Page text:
Amagansett ‘Truck Beach’ Appeal Argued

Independent/T.E. McMorrow

The lawyers for five groups of landowners bordering what is commonly called “truck beach” near the White Sands Motel on Napeague Stretch, along with the lawyer representing both the Town of East Hampton and the Town Trustees, were questioned by a panel of four New York State Appeals Court justices in Brooklyn Friday afternoon, February 7.

The homeowners are trying to overturn a 2016 decision by a New York State Supreme Court Justice that found for the town and its trustees over the homeowners’ claims of ownership of the beach, and that the homeowners’ trucks utilized on the beach constituted a nuisance.

The justice that presided over the five-day trial in June 2016, Ralph Gazzillo, pointed out in his decision that expert witnesses called by the plaintiffs lacked credibility. For example, one witness, Chick Voorhis, “made the adamant contention that there are four high tides daily.” As for the nuisance claim, Gazzillo noted that one of the original claimants, Bernard Kiembock, owner of the White Sands Motel, while testifying about the nuisance effect of the trucks, also said he never had a vacancy at his motel. Kiembock did not join the appeal.

That trial was Gazzillo’s last before he retired from the bench.

The two attorneys for the appellants, James Catterson and Stephen Angel, were questioned at length by Appeals Court justices Linda Christopher, Angela Iannacci, William Mastro, and Cheryl Chambers.

In Catterson’s brief, he states that there were obvious “conclusory defects” in Gazzillo’s decision. Catterson and Angel contend that the landowners can demonstrate an “unbroken chain” of ownership of the ocean beach dating back to when the trustees conveyed a parcel of land to Arthur Benson on March 15, 1882. In that conveyance, the trustees retained for residents of East Hampton their right to continue to use the beach for fishing boats and nets, as well as for “caring” for the fish after taking them out of the water.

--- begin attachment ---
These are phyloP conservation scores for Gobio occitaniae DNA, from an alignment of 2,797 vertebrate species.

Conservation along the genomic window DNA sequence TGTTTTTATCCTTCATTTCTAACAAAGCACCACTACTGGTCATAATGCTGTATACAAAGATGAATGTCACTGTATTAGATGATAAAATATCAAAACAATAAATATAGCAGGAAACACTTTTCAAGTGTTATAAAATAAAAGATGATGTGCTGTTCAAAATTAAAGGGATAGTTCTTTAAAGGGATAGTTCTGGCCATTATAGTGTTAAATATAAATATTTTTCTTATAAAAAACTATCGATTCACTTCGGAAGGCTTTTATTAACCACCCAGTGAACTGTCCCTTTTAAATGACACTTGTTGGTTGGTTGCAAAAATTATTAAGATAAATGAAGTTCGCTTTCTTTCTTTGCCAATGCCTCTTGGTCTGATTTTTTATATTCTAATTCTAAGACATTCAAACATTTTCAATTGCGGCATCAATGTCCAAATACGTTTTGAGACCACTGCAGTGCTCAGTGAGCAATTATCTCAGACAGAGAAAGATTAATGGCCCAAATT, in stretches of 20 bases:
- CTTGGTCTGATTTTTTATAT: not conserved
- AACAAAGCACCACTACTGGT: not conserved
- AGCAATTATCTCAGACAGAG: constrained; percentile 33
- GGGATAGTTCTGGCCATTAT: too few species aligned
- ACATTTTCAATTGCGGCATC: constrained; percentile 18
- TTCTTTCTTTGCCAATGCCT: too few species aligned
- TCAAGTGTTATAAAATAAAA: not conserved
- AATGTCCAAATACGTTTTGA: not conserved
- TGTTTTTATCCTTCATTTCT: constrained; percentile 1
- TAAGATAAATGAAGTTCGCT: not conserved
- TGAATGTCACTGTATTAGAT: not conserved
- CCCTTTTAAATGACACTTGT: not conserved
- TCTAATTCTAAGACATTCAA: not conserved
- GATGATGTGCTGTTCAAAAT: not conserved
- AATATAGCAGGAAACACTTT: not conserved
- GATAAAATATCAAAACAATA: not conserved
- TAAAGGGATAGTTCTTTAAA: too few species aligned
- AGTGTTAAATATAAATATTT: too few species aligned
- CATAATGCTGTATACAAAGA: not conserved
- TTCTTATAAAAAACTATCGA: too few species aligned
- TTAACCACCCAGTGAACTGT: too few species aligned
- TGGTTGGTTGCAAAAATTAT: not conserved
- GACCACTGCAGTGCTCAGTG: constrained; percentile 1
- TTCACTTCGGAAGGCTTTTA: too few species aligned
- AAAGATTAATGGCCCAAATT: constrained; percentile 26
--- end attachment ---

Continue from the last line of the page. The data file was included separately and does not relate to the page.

Justice Iannacci’s countered that the town had put into the trial record the allowed usages of the beach.

“They didn’t,” Catterson argued.

Then Michael Rikon, representing both the town and the trustees, was asked by Chambers about the nuisance claims made by the claimants. He told the court that, during the trial, Ed Michels, the town’s harbormaster, testified that his officers “strictly enforce” the town code on “truck beach.”

Justice Christopher asked Rikon about the claim that the adjacent owners had an unbroken chain of ownership on the beach. “The Trustees always held the beach,” Rikon responded.

It will likely be several weeks before the court renders its verdict on the appeal.

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